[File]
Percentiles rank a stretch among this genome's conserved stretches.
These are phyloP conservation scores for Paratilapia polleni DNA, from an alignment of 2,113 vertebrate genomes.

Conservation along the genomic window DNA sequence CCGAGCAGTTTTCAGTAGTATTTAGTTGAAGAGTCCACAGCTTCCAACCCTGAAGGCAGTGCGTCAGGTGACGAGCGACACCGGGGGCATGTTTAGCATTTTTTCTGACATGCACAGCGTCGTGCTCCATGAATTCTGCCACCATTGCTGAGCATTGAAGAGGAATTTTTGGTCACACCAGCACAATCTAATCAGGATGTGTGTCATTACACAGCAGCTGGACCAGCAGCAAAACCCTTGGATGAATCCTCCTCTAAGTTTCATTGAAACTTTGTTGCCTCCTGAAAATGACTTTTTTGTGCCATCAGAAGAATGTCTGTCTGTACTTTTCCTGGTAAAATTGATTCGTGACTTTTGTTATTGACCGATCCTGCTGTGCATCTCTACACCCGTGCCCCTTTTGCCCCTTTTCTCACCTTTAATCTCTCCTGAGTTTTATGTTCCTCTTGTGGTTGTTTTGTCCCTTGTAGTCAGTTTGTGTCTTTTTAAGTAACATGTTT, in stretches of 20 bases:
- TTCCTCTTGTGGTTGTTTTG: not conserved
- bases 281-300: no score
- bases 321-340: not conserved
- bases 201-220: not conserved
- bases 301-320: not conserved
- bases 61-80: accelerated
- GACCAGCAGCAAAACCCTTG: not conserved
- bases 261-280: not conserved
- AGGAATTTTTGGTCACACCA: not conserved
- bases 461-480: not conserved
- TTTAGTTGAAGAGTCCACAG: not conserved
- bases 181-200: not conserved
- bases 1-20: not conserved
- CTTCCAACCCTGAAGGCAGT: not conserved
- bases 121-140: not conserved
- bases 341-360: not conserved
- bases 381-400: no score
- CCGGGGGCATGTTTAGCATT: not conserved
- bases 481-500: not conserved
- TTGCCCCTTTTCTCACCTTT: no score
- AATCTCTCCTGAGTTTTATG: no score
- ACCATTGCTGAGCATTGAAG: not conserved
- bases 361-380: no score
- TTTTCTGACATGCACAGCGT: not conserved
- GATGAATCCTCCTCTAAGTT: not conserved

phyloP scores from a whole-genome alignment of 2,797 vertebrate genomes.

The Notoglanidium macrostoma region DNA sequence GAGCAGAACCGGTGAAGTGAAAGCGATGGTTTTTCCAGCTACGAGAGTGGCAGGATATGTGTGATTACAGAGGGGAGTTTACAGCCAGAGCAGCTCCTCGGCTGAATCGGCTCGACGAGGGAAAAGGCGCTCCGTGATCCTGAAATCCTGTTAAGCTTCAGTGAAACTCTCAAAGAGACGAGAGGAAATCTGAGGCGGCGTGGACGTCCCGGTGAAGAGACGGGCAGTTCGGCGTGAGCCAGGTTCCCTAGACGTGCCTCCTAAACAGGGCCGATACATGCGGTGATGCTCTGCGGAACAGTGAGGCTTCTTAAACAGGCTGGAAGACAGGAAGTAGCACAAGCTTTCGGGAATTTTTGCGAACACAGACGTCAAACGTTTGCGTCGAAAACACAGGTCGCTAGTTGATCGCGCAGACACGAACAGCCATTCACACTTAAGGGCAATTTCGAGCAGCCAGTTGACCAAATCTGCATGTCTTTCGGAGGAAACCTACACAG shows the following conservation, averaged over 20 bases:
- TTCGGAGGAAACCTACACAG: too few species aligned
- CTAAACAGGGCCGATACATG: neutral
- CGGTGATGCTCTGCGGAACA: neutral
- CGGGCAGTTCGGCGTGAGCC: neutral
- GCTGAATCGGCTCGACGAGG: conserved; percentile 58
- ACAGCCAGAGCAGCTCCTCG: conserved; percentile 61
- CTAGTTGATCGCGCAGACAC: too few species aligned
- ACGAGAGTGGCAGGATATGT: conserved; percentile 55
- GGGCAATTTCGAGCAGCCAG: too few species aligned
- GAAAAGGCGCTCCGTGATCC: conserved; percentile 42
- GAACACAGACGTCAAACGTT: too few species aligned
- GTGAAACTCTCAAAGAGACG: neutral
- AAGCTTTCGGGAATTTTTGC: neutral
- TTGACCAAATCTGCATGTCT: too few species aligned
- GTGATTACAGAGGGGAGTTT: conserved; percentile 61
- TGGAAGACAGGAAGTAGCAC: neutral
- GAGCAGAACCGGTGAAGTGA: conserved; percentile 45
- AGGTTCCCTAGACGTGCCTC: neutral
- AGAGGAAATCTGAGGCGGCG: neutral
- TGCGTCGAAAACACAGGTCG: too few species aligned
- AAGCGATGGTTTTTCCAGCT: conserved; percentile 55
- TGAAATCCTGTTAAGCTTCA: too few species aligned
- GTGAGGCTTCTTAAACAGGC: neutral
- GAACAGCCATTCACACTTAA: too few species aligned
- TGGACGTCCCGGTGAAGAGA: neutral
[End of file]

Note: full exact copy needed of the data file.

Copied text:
Percentiles rank a stretch among this genome's conserved stretches.
These are phyloP conservation scores for Paratilapia polleni DNA, from an alignment of 2,113 vertebrate genomes.

Conservation along the genomic window DNA sequence CCGAGCAGTTTTCAGTAGTATTTAGTTGAAGAGTCCACAGCTTCCAACCCTGAAGGCAGTGCGTCAGGTGACGAGCGACACCGGGGGCATGTTTAGCATTTTTTCTGACATGCACAGCGTCGTGCTCCATGAATTCTGCCACCATTGCTGAGCATTGAAGAGGAATTTTTGGTCACACCAGCACAATCTAATCAGGATGTGTGTCATTACACAGCAGCTGGACCAGCAGCAAAACCCTTGGATGAATCCTCCTCTAAGTTTCATTGAAACTTTGTTGCCTCCTGAAAATGACTTTTTTGTGCCATCAGAAGAATGTCTGTCTGTACTTTTCCTGGTAAAATTGATTCGTGACTTTTGTTATTGACCGATCCTGCTGTGCATCTCTACACCCGTGCCCCTTTTGCCCCTTTTCTCACCTTTAATCTCTCCTGAGTTTTATGTTCCTCTTGTGGTTGTTTTGTCCCTTGTAGTCAGTTTGTGTCTTTTTAAGTAACATGTTT, in stretches of 20 bases:
- TTCCTCTTGTGGTTGTTTTG: not conserved
- bases 281-300: no score
- bases 321-340: not conserved
- bases 201-220: not conserved
- bases 301-320: not conserved
- bases 61-80: accelerated
- GACCAGCAGCAAAACCCTTG: not conserved
- bases 261-280: not conserved
- AGGAATTTTTGGTCACACCA: not conserved
- bases 461-480: not conserved
- TTTAGTTGAAGAGTCCACAG: not conserved
- bases 181-200: not conserved
- bases 1-20: not conserved
- CTTCCAACCCTGAAGGCAGT: not conserved
- bases 121-140: not conserved
- bases 341-360: not conserved
- bases 381-400: no score
- CCGGGGGCATGTTTAGCATT: not conserved
- bases 481-500: not conserved
- TTGCCCCTTTTCTCACCTTT: no score
- AATCTCTCCTGAGTTTTATG: no score
- ACCATTGCTGAGCATTGAAG: not conserved
- bases 361-380: no score
- TTTTCTGACATGCACAGCGT: not conserved
- GATGAATCCTCCTCTAAGTT: not conserved

phyloP scores from a whole-genome alignment of 2,797 vertebrate genomes.

The Notoglanidium macrostoma region DNA sequence GAGCAGAACCGGTGAAGTGAAAGCGATGGTTTTTCCAGCTACGAGAGTGGCAGGATATGTGTGATTACAGAGGGGAGTTTACAGCCAGAGCAGCTCCTCGGCTGAATCGGCTCGACGAGGGAAAAGGCGCTCCGTGATCCTGAAATCCTGTTAAGCTTCAGTGAAACTCTCAAAGAGACGAGAGGAAATCTGAGGCGGCGTGGACGTCCCGGTGAAGAGACGGGCAGTTCGGCGTGAGCCAGGTTCCCTAGACGTGCCTCCTAAACAGGGCCGATACATGCGGTGATGCTCTGCGGAACAGTGAGGCTTCTTAAACAGGCTGGAAGACAGGAAGTAGCACAAGCTTTCGGGAATTTTTGCGAACACAGACGTCAAACGTTTGCGTCGAAAACACAGGTCGCTAGTTGATCGCGCAGACACGAACAGCCATTCACACTTAAGGGCAATTTCGAGCAGCCAGTTGACCAAATCTGCATGTCTTTCGGAGGAAACCTACACAG shows the following conservation, averaged over 20 bases:
- TTCGGAGGAAACCTACACAG: too few species aligned
- CTAAACAGGGCCGATACATG: neutral
- CGGTGATGCTCTGCGGAACA: neutral
- CGGGCAGTTCGGCGTGAGCC: neutral
- GCTGAATCGGCTCGACGAGG: conserved; percentile 58
- ACAGCCAGAGCAGCTCCTCG: conserved; percentile 61
- CTAGTTGATCGCGCAGACAC: too few species aligned
- ACGAGAGTGGCAGGATATGT: conserved; percentile 55
- GGGCAATTTCGAGCAGCCAG: too few species aligned
- GAAAAGGCGCTCCGTGATCC: conserved; percentile 42
- GAACACAGACGTCAAACGTT: too few species aligned
- GTGAAACTCTCAAAGAGACG: neutral
- AAGCTTTCGGGAATTTTTGC: neutral
- TTGACCAAATCTGCATGTCT: too few species aligned
- GTGATTACAGAGGGGAGTTT: conserved; percentile 61
- TGGAAGACAGGAAGTAGCAC: neutral
- GAGCAGAACCGGTGAAGTGA: conserved; percentile 45
- AGGTTCCCTAGACGTGCCTC: neutral
- AGAGGAAATCTGAGGCGGCG: neutral
- TGCGTCGAAAACACAGGTCG: too few species aligned
- AAGCGATGGTTTTTCCAGCT: conserved; percentile 55
- TGAAATCCTGTTAAGCTTCA: too few species aligned
- GTGAGGCTTCTTAAACAGGC: neutral
- GAACAGCCATTCACACTTAA: too few species aligned
- TGGACGTCCCGGTGAAGAGA: neutral